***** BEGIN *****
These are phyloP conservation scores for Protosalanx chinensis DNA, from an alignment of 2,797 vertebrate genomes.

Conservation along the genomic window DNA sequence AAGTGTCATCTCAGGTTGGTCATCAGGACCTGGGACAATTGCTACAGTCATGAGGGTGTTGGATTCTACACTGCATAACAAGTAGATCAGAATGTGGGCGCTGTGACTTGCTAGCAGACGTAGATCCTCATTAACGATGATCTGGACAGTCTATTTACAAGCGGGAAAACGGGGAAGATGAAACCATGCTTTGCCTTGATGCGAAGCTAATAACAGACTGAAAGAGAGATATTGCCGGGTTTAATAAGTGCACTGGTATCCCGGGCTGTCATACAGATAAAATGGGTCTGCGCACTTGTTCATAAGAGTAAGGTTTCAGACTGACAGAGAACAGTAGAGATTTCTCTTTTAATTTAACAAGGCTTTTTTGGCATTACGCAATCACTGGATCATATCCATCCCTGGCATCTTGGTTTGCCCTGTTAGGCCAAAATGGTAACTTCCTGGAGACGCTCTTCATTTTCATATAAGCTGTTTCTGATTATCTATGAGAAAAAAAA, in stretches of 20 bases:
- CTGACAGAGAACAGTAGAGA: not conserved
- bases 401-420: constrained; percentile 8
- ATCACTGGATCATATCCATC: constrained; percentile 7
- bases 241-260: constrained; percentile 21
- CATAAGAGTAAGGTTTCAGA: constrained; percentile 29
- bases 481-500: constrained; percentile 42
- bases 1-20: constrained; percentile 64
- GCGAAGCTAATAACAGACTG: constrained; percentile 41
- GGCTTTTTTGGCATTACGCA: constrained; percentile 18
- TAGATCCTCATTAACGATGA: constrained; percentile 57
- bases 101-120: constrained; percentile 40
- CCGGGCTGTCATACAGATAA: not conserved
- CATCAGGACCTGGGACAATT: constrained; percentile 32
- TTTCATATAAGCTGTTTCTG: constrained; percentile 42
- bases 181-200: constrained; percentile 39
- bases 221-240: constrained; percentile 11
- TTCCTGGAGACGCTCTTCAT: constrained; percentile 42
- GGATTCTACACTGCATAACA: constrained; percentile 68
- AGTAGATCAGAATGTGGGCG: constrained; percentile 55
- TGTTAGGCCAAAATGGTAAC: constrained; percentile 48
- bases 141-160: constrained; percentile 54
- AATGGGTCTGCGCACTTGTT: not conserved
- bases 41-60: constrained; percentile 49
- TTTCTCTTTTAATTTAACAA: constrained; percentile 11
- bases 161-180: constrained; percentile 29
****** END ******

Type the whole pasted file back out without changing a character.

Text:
These are phyloP conservation scores for Protosalanx chinensis DNA, from an alignment of 2,797 vertebrate genomes.

Conservation along the genomic window DNA sequence AAGTGTCATCTCAGGTTGGTCATCAGGACCTGGGACAATTGCTACAGTCATGAGGGTGTTGGATTCTACACTGCATAACAAGTAGATCAGAATGTGGGCGCTGTGACTTGCTAGCAGACGTAGATCCTCATTAACGATGATCTGGACAGTCTATTTACAAGCGGGAAAACGGGGAAGATGAAACCATGCTTTGCCTTGATGCGAAGCTAATAACAGACTGAAAGAGAGATATTGCCGGGTTTAATAAGTGCACTGGTATCCCGGGCTGTCATACAGATAAAATGGGTCTGCGCACTTGTTCATAAGAGTAAGGTTTCAGACTGACAGAGAACAGTAGAGATTTCTCTTTTAATTTAACAAGGCTTTTTTGGCATTACGCAATCACTGGATCATATCCATCCCTGGCATCTTGGTTTGCCCTGTTAGGCCAAAATGGTAACTTCCTGGAGACGCTCTTCATTTTCATATAAGCTGTTTCTGATTATCTATGAGAAAAAAAA, in stretches of 20 bases:
- CTGACAGAGAACAGTAGAGA: not conserved
- bases 401-420: constrained; percentile 8
- ATCACTGGATCATATCCATC: constrained; percentile 7
- bases 241-260: constrained; percentile 21
- CATAAGAGTAAGGTTTCAGA: constrained; percentile 29
- bases 481-500: constrained; percentile 42
- bases 1-20: constrained; percentile 64
- GCGAAGCTAATAACAGACTG: constrained; percentile 41
- GGCTTTTTTGGCATTACGCA: constrained; percentile 18
- TAGATCCTCATTAACGATGA: constrained; percentile 57
- bases 101-120: constrained; percentile 40
- CCGGGCTGTCATACAGATAA: not conserved
- CATCAGGACCTGGGACAATT: constrained; percentile 32
- TTTCATATAAGCTGTTTCTG: constrained; percentile 42
- bases 181-200: constrained; percentile 39
- bases 221-240: constrained; percentile 11
- TTCCTGGAGACGCTCTTCAT: constrained; percentile 42
- GGATTCTACACTGCATAACA: constrained; percentile 68
- AGTAGATCAGAATGTGGGCG: constrained; percentile 55
- TGTTAGGCCAAAATGGTAAC: constrained; percentile 48
- bases 141-160: constrained; percentile 54
- AATGGGTCTGCGCACTTGTT: not conserved
- bases 41-60: constrained; percentile 49
- TTTCTCTTTTAATTTAACAA: constrained; percentile 11
- bases 161-180: constrained; percentile 29